Tutor profile: Brian C.
Subject: Professional Development
Identify three characteristics of an effective and compelling cover letter for a job application.
First, an effective and compelling job application cover letter is one that is not redundant with the resume or vita. The cover letter should not be a restatement of the applicant's work history or tasks, nor should it reiterate other information that would otherwise have been listed elsewhere in the employment application documents. Rather, the cover letter fills in the gaps and highlights the applicant's strengths, career trajectory, professional goals, and goodness of fit for the role for which s/he is applying. Second, a strong cover letter is succinct. Although it may be tempting to put together a lengthy document in which you "trump up" your achievements and make yourself sound like a rock star, the reality is that less is more. The cover letter should be no more than one page in length, including the salutation and closing. Third, a good cover letter is personalized and tailored to the role. Although it is fine to use the same language for some parts of the cover letter, a generic or "cookie cutter" template will do little to make you stand out. The applicant should address the cover letter to a specific person (i.e., the individual to whom s/he would report if hired; this information may take some digging to obtain), and should address the ways in which s/he is an ideal fit for the position. The cover letter should show that the applicant has clearly read through the entire job description, understands the nature and scope of the role, and is able to not only meet but exceed the expectations for the position.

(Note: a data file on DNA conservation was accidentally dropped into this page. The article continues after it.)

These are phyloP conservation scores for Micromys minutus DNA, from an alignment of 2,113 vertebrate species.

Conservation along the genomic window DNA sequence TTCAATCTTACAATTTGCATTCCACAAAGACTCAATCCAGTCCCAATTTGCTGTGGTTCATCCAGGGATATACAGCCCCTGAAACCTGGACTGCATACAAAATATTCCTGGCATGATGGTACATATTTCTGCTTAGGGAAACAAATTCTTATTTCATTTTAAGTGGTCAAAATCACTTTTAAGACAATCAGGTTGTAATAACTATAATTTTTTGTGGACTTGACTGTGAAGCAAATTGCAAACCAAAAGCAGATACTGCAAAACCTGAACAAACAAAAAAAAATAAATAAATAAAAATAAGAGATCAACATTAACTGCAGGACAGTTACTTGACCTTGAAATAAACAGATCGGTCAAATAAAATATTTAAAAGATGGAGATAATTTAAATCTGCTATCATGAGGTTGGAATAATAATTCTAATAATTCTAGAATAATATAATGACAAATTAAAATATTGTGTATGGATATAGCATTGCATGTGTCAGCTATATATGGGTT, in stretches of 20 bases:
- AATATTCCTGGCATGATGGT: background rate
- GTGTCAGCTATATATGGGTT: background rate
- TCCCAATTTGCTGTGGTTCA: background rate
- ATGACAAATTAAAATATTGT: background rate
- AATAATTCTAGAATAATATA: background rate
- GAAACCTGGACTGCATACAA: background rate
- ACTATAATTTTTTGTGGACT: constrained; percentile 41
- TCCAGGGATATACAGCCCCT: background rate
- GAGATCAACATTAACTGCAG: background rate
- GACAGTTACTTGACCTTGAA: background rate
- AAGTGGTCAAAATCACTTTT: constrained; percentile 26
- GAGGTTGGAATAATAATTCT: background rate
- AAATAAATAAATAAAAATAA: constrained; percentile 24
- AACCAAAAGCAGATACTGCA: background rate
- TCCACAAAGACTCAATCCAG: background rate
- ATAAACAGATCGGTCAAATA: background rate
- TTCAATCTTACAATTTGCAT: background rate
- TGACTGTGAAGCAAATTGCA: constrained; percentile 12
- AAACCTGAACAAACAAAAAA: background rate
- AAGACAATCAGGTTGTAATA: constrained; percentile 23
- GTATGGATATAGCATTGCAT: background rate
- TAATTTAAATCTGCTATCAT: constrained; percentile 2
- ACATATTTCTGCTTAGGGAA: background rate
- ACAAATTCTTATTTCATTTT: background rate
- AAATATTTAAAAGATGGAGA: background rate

Explain how the demand-control model helps us understand the psychological experience of workplace stress.
The demand-control model explains workplace stress as a function of both demands placed on employees as well as the amount of control (autonomy) that they have. Specifically, workplace stress is highest when employees are given highly demanding jobs in which they have little or no control over how they carry out their assignments.
Explain and elaborate on the difference between a one-tailed hypothesis test and a two-tailed hypothesis test.
A one-tailed hypothesis test (also called a directional hypothesis test) is predicated on an alternative hypotheses that proposes a specific difference in population means (e.g., the mean of one group or condition will be significantly greater than the mean of another group or condition). This requires that the critical value of the associated test statistic fall within the correct rejection region (one tail) of the sampling distribution for us to reject the null hypothesis. A two-tailed hypothesis test (also called a non-directional hypothesis test) is predicated on an alternative hypotheses that proposes a difference in population means (e.g., the mean of one group or condition will be significantly different than the mean of another group or condition). However, the nature (direction) of the difference is not specified. As such, the critical value of the associated test statistic may fall within either rejection region (two tails) of the sampling distribution for us to reject the null hypothesis.